U.S. household debt rose at the fastest pace in years during the spring, driven by a surge in credit card spending and home purchases, the New York Federal Reserve said in a quarterly report released Tuesday.
Between April and June, total debt balances soared by $313 billion – the largest nominal increase since 2007 and the biggest percentage jump since 2014. In total, American consumers held about $14.96 trillion in debt at the end of June, the most on record.
It's roughly $2.28 trillion higher than the previous peak of $12.68 trillion in the third quarter of 2008, in the midst of the Great Recession, and about $812 billion more than what was owed before the pandemic hit.
"We have seen a very robust pace of originations over the last four quarters with new extensions of credit for mortgages and auto loans combined with rebounding demand for credit card borrowing," Joelle Scally, administrator of the Center for Microeconomic Data at the New York Fed, said in a statement.
Mortgage balances, the largest component of household debt in the U.S., jumped by $282 billion in the second quarter to $10.4 trillion. The bulk of the increase stemmed from mortgage originations as the Federal Reserve held in the interbank lending rate near zero, leading to ultra-low borrowing rates and a spike in refinancing among homeowners.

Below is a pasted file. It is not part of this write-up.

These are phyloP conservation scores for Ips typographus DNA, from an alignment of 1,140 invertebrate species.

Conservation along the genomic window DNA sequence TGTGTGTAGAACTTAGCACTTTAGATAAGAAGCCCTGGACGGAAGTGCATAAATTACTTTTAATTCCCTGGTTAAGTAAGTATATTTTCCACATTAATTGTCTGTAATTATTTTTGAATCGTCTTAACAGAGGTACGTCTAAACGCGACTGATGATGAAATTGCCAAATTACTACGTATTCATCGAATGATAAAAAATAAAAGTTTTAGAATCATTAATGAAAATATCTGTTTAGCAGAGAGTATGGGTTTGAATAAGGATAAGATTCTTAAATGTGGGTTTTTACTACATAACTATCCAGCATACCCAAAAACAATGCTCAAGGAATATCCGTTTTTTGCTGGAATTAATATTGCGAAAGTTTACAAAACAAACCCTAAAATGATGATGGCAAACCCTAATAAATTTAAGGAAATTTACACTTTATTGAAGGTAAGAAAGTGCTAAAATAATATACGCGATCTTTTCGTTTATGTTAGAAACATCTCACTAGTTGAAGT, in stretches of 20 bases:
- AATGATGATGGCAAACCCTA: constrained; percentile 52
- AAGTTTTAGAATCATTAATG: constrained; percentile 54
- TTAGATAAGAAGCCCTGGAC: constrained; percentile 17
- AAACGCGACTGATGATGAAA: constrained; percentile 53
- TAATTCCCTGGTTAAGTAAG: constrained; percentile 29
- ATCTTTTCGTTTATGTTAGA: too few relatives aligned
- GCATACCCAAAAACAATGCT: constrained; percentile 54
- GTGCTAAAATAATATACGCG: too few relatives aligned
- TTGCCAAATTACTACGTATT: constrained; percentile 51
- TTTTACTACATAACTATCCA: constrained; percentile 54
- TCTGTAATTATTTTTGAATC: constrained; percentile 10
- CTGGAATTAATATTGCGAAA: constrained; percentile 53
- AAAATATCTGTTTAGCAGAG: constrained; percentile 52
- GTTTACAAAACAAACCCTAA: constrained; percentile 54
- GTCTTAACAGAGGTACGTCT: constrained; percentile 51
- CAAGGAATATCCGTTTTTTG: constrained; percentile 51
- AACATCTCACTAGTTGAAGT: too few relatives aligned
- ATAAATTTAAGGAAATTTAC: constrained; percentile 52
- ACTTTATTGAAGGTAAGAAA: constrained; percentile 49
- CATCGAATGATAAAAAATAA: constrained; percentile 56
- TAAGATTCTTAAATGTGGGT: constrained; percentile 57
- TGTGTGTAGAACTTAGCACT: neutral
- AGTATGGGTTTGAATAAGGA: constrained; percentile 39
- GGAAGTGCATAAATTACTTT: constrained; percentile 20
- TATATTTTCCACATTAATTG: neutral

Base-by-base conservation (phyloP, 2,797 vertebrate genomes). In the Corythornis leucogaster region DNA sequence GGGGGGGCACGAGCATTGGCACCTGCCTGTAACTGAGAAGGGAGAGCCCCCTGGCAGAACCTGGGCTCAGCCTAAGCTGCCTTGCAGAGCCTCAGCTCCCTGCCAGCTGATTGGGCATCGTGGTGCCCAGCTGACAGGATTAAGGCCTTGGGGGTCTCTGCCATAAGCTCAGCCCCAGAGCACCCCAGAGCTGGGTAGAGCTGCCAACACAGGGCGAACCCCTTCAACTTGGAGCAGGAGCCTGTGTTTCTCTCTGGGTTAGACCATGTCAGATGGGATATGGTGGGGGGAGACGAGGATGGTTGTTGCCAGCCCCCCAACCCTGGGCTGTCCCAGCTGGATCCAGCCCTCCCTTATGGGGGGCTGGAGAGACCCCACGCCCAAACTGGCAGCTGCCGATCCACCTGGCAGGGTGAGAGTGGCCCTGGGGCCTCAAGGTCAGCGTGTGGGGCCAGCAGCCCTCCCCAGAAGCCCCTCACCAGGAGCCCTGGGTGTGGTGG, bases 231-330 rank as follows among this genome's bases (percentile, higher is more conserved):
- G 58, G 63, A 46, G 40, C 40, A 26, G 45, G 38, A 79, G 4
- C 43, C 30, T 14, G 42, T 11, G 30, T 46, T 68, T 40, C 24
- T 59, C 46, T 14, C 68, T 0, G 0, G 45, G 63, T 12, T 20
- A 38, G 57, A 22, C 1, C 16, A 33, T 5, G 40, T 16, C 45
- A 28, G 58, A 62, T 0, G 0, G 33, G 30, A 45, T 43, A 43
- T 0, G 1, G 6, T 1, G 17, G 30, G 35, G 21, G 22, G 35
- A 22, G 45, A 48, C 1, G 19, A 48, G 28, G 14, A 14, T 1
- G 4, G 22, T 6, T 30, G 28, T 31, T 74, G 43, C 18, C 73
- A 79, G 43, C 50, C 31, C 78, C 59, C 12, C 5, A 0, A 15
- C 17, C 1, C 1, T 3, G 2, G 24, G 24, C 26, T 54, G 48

Over the past four quarters, mortgage originations hit a record high, totaling close to $4.6 trillion or roughly 44% of all outstanding home balances.
Credit card balances, meanwhile, rose by $17 billion in the second – well below the $140 billion level at the end of 2019, before the virus shut down broad swaths of the nation's economy. Auto loan balances jumped by $33 billion.
The rise in credit card and auto loans balances was offset by a decline in student loan balances, the only category that declined last quarter. Student loan balances shrank by $14 billion over the three-month period, falling to about $1.57 trillion.
The drop largely reflects the relief program implemented by Congress in March 2020 that froze student loan payments until Sept. 30. Payments are slated to resume on Oct. 1, after a 19-month pause that benefitted roughly 19 million Americans.